How to Test Hollow Fiber Membrane? A Comprehensive Guide

Ultrafiltration systems, especially those utilizing hollow fiber membranes, are a cornerstone of many water treatment solutions. To ensure optimum performance and longevity of these membranes, it’s crucial to test their integrity periodically. This article discusses the methods for conducting these tests, their reasons, and the precautions to take.

How to Test Hollow Fiber Membrane?

Why Test Hollow Fiber Membranes?

  1. Declining Product Water Quality: Despite consistent influent water quality, if product water quality drops, it could be a sign of membrane issues.
  2. Deteriorating Influent Water Quality: Without added pretreatment processes, a decline in influent water quality can overburden the ultrafiltration membrane, causing irregularities.
  3. Routine Integrity Checks: Over time, membranes naturally degrade. Periodic tests ensure they remain in top condition.

How to Test Hollow Fiber Membrane?

1. Membrane Shell Integrity Testing

Observational Check

Begin by examining the membrane shell. Look for:

  • Visible damages
  • Cracks on the membrane shell
  • The presence of any holes
  • Consistency in thickness

Auditory Assessment

Using a professional stethoscope, listen for any abnormalities in the membrane element. This step can provide early indications of potential issues.

Bubble Test

The bubble method is a reliable test for hollow fiber membrane modules. Here’s how you do it:

  • Pass a liquid through one side of the membrane.
  • Simultaneously, introduce air from the opposite side
  • Monitor for a pressure drop on the gas side and the appearance of continuous bubbles on the liquid side
Bubble Test

2. Membrane Integrity Detection

Initial Steps

Start by:

  1. Opening the system’s concentrated water valve
  2. Injecting air from the water production main pipe
  3. Draining the concentrated water within the ultrafiltration membrane element

Pressure Decay Monitoring

Watch the air pressure for a 5-minute duration. A pressure decay exceeding 0.35 bar/5min (5psi/5min) suggests a broken filament in the membrane.

Pressure Decay Monitoring

Stethoscope Verification

A secondary auditory check with a stethoscope can further pinpoint issues. Listen for bubble sounds in each membrane module. Mark any abnormalities.

Post-test Procedures

After your tests:

  1. Perform air scrubbing for about a minute
  2. Drain the sewage from the membrane
  3. Release the pressure by opening the product water discharge valve

Repair and Reinstallation

If you identify any broken filaments, attempt repairs if feasible. Upon completing repairs, reinstall the membrane assembly and gradually restart the system. Reconfirm the integrity of the hollow fiber membrane element before resuming full operations.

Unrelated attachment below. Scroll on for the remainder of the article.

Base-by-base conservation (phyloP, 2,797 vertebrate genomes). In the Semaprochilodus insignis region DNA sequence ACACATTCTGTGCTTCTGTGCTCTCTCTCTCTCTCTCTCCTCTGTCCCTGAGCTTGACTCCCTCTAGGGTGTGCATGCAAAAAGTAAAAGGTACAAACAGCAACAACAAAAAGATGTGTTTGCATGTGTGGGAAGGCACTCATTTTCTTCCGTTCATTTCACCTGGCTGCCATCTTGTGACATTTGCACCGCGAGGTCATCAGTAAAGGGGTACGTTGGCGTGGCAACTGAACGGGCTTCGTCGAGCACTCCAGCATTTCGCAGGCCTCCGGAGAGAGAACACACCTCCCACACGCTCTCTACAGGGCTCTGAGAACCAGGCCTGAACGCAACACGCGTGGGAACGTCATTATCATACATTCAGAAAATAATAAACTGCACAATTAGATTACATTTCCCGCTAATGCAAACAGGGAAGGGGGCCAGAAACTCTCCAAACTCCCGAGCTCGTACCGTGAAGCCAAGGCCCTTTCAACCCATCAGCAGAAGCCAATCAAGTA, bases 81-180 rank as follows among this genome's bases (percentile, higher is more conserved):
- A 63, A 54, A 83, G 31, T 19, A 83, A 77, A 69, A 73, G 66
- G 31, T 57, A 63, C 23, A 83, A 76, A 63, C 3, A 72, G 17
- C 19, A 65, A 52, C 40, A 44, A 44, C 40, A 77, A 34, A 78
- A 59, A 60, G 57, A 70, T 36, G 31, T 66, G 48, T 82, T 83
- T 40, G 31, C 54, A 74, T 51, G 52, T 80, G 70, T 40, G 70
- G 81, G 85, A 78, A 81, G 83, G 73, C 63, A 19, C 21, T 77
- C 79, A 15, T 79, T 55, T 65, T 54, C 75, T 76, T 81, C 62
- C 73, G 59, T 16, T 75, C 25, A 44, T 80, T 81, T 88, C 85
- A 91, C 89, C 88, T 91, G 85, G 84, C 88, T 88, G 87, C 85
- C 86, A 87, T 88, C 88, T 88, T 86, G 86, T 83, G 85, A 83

Precautions to Consider

  1. Transparent Elbow Design: Consider incorporating transparent elbows for better integrity testing when designing the ultrafiltration system.
  2. Alternative Testing Methods: Besides the air bubble method, there are other approaches for integrity testing based on specific membrane usage.
  3. Shutdown During Testing: Always shut down the ultrafiltration membrane element being tested. Do not attempt tests while the system is running.


To maintain water quality and syste­m efficiency, it is essential to test the inte­grity of hollow fiber membranes regularly. A compre­hensive assessment can be achieved by combining obse­rvational, acoustic, and pressure tests. It is important to follow proper precautions to ensure accurate results. By utilizing these me­thods, you can effectively manage the lifecycle of your ultrafiltration me­mbranes and ensure consistent performance.


Why is it important to test the hollow fiber membrane?

Regular testing ensures efficient membrane operation, maintains water quality, and prolongs the system’s lifespan.

How often should I test the hollow fiber membrane?

It would be best to determine the testing frequency depending on usage, influent water quality, and specific system recommendations. However, we advise conducting routine checks at regular intervals.

What signs indicate the need for membrane testing?

Declining water quality, increasing influent load, and degrading performance strongly indicate a need for action.

Can I test the membrane while the system is running?

No, the membrane needs to be shut down before initiating any tests.

A stethoscope offers an auditory method for detecting abnormalities in the membrane element, adding a layer to the assessment.

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